In this study, survivors (N = 255) were interviewed longitudinally at 2 timepoints after the terror attack on Utøya Island, Norway, in 2011. Assessments included injury sustained during the attack, PTSS (after 4–5 months), somatic complaints (after 14–15 months), and background factors. Causal mediation analysis was conducted to evaluate the potential mediating role of PTSS in linking injury to somatic complaints comparing 2 groups of injured survivors with noninjured survivors. For the nonhospitalized injured versus the noninjured survivors, the mediated pathway was significant (average causal mediation effect; ACME = 0.09, p = .028, proportion = 55.8%). For the hospitalized versus the noninjured survivors, the mediated pathway was not significant (ACME = 0.04, p = .453, proportion = 11.6%). PTSS may play a significant mediating role in the development of somatic complaints among nonhospitalized injured trauma survivors. Intervening health professionals should be aware of this possible pathway to somatic complaints.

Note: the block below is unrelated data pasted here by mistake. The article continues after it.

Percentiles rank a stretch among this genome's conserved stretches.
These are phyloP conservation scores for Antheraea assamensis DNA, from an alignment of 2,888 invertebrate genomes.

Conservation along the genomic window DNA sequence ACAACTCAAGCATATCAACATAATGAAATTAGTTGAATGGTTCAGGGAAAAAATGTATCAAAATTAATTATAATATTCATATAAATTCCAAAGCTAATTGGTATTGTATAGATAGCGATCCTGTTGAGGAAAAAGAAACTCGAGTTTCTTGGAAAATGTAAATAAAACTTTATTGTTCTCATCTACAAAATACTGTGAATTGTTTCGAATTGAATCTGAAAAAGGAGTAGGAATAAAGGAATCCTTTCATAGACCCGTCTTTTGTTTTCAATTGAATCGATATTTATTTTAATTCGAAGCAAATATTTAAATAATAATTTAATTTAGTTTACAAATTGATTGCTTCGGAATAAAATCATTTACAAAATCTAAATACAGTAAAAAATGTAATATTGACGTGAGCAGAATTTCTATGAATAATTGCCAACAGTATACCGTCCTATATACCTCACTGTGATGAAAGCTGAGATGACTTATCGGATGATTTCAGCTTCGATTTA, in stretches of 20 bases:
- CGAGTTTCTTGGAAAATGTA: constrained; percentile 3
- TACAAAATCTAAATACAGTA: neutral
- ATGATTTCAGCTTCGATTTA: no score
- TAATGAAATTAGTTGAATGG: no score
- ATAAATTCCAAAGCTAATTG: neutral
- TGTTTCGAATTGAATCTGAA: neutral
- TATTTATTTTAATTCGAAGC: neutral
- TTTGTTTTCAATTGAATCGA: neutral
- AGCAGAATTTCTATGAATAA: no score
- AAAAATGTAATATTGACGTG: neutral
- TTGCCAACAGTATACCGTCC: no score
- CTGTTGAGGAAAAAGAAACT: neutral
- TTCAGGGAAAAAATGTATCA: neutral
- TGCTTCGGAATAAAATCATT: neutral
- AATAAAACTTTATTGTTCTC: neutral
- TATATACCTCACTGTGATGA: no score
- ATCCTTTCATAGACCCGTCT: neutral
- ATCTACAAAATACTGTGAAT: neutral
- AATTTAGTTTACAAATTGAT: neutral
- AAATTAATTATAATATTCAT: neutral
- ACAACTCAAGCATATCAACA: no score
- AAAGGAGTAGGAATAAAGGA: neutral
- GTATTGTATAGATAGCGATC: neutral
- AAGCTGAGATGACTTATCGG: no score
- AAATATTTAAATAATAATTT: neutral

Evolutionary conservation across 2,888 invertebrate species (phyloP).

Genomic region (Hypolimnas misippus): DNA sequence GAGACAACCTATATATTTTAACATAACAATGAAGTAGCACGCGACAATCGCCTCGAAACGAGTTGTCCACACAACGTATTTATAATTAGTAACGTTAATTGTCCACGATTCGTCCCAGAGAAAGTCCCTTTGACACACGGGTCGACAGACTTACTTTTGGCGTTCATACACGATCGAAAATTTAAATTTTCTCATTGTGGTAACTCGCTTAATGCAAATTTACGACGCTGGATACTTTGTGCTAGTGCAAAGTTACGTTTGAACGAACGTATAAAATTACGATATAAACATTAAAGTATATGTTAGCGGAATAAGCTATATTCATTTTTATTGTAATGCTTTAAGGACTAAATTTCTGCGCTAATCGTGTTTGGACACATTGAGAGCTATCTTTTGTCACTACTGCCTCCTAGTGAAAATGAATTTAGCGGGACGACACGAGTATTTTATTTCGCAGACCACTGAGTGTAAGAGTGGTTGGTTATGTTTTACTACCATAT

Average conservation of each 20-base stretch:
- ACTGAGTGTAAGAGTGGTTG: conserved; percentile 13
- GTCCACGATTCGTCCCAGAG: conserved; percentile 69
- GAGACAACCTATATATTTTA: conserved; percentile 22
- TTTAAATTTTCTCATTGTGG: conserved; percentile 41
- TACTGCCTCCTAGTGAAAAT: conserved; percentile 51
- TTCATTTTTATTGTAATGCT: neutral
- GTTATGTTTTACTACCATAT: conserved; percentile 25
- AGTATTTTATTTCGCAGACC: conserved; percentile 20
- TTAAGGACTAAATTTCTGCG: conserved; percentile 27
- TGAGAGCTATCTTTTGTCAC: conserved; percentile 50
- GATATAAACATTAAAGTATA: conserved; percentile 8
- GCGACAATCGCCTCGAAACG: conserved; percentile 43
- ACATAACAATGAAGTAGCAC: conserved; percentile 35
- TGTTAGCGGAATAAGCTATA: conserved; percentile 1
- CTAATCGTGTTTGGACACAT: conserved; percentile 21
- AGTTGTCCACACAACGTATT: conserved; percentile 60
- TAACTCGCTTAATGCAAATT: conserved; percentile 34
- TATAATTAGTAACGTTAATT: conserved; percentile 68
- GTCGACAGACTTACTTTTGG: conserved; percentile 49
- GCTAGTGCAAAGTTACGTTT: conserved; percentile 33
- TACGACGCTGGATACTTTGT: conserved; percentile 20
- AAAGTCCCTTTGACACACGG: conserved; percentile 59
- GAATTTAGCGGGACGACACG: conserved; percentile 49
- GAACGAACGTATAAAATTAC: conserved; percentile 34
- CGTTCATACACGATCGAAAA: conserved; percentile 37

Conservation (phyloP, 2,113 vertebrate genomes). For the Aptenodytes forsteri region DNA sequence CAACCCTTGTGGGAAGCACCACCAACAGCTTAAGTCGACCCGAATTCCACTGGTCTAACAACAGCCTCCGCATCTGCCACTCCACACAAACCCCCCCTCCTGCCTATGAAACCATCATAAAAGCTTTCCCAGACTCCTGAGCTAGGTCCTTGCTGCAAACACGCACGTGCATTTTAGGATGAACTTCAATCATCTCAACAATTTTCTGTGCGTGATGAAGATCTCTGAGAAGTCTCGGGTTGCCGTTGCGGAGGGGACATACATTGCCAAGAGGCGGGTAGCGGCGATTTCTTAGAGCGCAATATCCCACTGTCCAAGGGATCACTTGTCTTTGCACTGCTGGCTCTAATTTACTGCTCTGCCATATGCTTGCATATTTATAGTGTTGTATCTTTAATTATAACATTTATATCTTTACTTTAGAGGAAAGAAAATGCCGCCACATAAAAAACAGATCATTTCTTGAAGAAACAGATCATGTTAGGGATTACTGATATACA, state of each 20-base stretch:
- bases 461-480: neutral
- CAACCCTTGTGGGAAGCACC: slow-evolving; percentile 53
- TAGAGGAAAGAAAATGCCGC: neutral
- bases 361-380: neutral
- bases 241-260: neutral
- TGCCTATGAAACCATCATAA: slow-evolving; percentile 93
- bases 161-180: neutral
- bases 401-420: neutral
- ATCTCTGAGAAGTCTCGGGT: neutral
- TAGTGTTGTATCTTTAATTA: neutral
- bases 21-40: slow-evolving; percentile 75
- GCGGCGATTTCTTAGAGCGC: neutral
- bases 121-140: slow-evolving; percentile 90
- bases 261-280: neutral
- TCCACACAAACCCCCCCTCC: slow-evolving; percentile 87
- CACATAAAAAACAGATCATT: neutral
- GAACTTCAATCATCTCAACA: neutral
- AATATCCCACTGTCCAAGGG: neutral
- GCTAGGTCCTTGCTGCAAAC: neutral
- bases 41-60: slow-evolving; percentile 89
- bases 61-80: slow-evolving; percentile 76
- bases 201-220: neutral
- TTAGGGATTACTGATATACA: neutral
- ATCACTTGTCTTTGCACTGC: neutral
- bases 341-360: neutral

Physically injured trauma survivors have particularly high risk for later somatic complaints and posttraumatic stress symptoms (PTSS). However, the potential mediating role of PTSS linking injury to later somatic complaints has been poorly investigated.